Friday, 15 April 2016


Mild cognitive impairment (MCI) falls somewhere between age-associated memory impairment and early dementia. People with mild cognitive impairment are more forgetful than normal for their age, but they don’t experience other cognitive problems associated with dementia, such as disorientation or confusion about routine activities. Routine tasks such as paying bills, shopping and meal preparation may become challenging but can still be performed. People with MCI may take more time doing these activities and they may make more mistakes. They are generally able to live independently but may be less active socially.

About one in five older adults has some type of MCI. In a 2010 study of nearly 2,000 people, about 16 percent of dementia-free people over age 70 were suffering from MCI. Men were more likely to suffer than women, although women may simply experience dementia at a later age. In the study, risk factors included being a carrier of the APOE ε4 gene (a known risk factor for late-onset Alzheimer’s disease), never having married and having less than nine years of education. In a 2011 study of nearly 1,300 women age 85 and older, 23 percent were diagnosed with MCI. The researchers recommend that women this age should be screened for cognitive problems.

The National Institute on Aging/Alzheimer’s Association workgroup has come up with new diagnostic guidelines for MCI due to Alzheimer’s disease. With MCI, people experience gradual cognitive decline due to Alzheimer’s-related brain changes. A person is thought to suffer from MCI if he or she meets the following criteria:

• A friend, family member, doctor or the person in question is concerned about a change in his or her cognition compared to the previous level.

• The person is experiencing more difficulties in one or more cognitive areas such as memory, attention and language than would be expected for his or her age or educational background. Difficulty learning and retaining new information is most common in MCI patients who develop Alzheimer’s-related dementia.

• The person is having trouble performing complex tasks such as paying bills, preparing a meal or shopping. He or she may take more time, be less efficient and make more mistakes than in the past. Still, he or she maintains his or her independence with minimal assistance.

• There’s no evidence of significant impairment in social or occupational functioning.

• There should be objective evidence of progressive cognitive decline over time. Cognitive testing can assess the degree of impairment. Scores for people with MCI are usually 1 to 1.5 standard deviations below the mean for their age and education level. Some formal cognitive tests that assess both immediate and delayed recall can help identify MCI patients who are likely to progress to Alzheimer’s dementia within a few years. Other tests can determine impairment in problem-solving, reasoning and language. Doctors may also assess a person’s cognitive function using informal techniques, like asking a patient to learn a street address and then remember it after a delay.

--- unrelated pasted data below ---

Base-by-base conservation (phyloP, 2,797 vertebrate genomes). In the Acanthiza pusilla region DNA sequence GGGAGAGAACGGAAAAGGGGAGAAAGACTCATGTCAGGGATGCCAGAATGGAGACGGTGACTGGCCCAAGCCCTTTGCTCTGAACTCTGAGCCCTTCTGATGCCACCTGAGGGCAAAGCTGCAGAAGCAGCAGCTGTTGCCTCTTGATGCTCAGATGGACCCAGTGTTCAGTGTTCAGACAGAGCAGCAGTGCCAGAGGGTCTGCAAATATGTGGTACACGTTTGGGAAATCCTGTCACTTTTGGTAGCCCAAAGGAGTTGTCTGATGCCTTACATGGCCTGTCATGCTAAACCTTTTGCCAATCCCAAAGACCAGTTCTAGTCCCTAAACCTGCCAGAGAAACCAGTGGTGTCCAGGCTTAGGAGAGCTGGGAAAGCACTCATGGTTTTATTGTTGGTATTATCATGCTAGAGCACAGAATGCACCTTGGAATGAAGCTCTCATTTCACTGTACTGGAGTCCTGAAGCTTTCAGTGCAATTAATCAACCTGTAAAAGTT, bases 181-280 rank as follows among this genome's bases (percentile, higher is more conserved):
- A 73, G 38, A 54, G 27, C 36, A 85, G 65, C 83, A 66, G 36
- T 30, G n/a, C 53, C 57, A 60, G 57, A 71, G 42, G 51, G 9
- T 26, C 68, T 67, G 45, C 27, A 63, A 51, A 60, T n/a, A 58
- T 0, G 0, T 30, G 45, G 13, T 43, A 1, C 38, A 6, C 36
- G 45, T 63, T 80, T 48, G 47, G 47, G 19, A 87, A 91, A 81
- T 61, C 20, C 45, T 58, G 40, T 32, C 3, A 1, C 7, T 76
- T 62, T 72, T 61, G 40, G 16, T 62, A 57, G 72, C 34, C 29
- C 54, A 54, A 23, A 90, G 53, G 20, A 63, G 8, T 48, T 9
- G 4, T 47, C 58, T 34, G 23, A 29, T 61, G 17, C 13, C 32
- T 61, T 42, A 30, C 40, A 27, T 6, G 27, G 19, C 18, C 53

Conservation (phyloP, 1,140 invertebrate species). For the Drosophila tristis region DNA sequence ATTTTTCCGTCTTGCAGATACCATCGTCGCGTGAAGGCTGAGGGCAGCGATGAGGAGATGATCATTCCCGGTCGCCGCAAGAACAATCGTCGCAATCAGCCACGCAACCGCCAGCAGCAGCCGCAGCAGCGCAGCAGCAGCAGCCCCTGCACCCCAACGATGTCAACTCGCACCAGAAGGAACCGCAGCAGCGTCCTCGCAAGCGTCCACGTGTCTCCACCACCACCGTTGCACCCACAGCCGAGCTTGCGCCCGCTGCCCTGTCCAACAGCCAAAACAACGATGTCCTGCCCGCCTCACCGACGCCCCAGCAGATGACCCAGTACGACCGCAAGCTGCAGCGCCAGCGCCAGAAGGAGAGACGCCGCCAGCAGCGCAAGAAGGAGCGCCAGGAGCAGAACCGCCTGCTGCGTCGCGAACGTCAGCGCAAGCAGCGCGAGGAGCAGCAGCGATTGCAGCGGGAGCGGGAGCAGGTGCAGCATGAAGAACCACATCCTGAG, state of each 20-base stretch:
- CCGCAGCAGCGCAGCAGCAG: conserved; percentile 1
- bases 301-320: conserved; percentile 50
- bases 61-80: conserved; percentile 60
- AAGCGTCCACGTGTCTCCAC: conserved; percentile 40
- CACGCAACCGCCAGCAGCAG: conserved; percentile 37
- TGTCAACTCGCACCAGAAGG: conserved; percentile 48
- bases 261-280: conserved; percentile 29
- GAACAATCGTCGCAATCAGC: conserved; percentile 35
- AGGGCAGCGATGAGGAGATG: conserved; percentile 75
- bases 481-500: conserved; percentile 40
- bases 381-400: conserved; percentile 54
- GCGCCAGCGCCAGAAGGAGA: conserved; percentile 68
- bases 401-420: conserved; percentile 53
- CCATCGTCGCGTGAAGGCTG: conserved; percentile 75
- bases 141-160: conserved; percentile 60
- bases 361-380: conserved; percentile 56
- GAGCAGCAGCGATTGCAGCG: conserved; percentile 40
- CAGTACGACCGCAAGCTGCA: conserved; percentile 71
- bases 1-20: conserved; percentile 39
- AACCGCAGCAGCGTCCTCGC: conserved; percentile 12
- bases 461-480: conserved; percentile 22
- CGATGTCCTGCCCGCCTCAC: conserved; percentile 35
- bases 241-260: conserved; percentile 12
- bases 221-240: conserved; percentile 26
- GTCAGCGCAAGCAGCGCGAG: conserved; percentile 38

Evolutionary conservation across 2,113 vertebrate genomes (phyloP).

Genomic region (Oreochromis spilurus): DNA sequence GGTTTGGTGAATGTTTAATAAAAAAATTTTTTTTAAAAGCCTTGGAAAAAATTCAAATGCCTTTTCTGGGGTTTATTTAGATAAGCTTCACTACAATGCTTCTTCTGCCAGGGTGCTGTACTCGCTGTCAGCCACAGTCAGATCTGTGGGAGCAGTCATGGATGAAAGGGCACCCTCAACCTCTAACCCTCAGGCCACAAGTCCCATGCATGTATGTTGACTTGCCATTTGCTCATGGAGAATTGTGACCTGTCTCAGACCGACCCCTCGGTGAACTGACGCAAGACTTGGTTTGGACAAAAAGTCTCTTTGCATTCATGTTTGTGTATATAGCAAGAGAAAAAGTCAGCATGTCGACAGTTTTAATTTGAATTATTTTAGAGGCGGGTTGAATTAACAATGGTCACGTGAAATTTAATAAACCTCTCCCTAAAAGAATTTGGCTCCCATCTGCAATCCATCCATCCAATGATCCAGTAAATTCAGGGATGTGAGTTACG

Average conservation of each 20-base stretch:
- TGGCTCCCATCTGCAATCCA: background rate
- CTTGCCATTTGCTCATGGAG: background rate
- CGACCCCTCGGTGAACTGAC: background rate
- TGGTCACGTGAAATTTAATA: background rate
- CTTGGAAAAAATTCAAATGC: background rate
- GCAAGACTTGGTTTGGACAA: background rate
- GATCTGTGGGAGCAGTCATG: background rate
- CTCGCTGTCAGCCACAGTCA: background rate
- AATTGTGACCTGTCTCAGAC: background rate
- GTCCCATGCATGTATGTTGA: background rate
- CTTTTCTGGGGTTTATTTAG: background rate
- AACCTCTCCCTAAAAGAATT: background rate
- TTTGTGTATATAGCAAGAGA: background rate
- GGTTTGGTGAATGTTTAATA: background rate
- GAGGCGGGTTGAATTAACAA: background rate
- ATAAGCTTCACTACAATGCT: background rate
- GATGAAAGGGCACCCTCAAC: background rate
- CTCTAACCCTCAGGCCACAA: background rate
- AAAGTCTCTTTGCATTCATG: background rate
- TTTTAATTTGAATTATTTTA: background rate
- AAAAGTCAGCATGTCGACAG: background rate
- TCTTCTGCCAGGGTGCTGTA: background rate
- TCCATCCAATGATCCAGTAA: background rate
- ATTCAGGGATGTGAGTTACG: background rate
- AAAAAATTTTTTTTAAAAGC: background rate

• Vascular, traumatic and medical illnesses that could explain the decline in cognition must be ruled out. The goal is to increase the likelihood that the underlying cause of MCI is probably Alzheimer’s.

• If a person is known to carry a genetic defect, such as a mutation in APP, PS-1 or PS-2, he or she most likely has MCI due to Alzheimer’s disease. Most of these carriers develop Alzheimer’s before age 65. A person who meets the diagnostic criteria for MCI and carries a variant of the Apolipoprotein E (APOE) gene is more likely to progress to Alzheimer’s dementia within a few years than someone without it.

Researchers have discovered that activities such as exercise and computer use may prevent MCI. In a 2010 Mayo Clinic study, adults between ages 70 and 90 who participated in moderate physical exercise like brisk walking or biking and used a computer were less likely to develop MCI. Another Mayo Clinic study found that consuming more heart-healthy mono- and polyunsaturated fats reduced the risk of MCI among people age 70 and older. These fatty acids—which are found in olive oil, nuts, seafood and vegetable oils—appear to prevent inflammation and reduce the risk of blood clots, stroke and heart disease.

Many experts believe that MCI may be an early warning sign of memory disorders later in life. Studies show that up to 15 percent of people with MCI progress to Alzheimer’s disease each year, compared with a rate of 1 to 2 percent a year for the general older population.

(Source:  Health After 50, 14 April 2016)

Friday, 1 April 2016


Please be advised that the above 30 minutes mandarin program will be aired on this Sunday, 3 April 2016 to promote greater awareness of Alzheimer’s disease/dementia in the country with BM sub-titles.

Date:  Sunday, 3 April 2016
Air Time:  6.00pm 
Channel:  NTV7 (Astro Channel 107)

This 30 minutes program documented the life of 78-years old AD Patient, Madam Diong Swee Tin who on her motorbike without fail everyday insists on going to tab rubber at their family rubber estate, except rainy days although memory fade; interviews of her family members and Geriatrician, Assoc Prof Dr Tan Maw Pin of UMMC.

The program also covered the interviews of caregivers Mdm Lee Guat Im & Mdm Lim Tat Sim and Psycho-Geriatrician, Dr Teh Ewe Eow of Penang.

Below is the link to another program on the interview of ex Caregiver, Madam Mui Siew Koon which was aired earlier on 29 March 2016.

There will be a repeat on:

Date:  Saturday, 2 April 2016
Air Time:  3.28pm – 3.30pm
Channel:  NTV7 (Astro Channel 107)

Please do not miss the above 30 minutes Forget Me Not Program scheduled on this Sunday, 3 April 2016 at 6.00pm.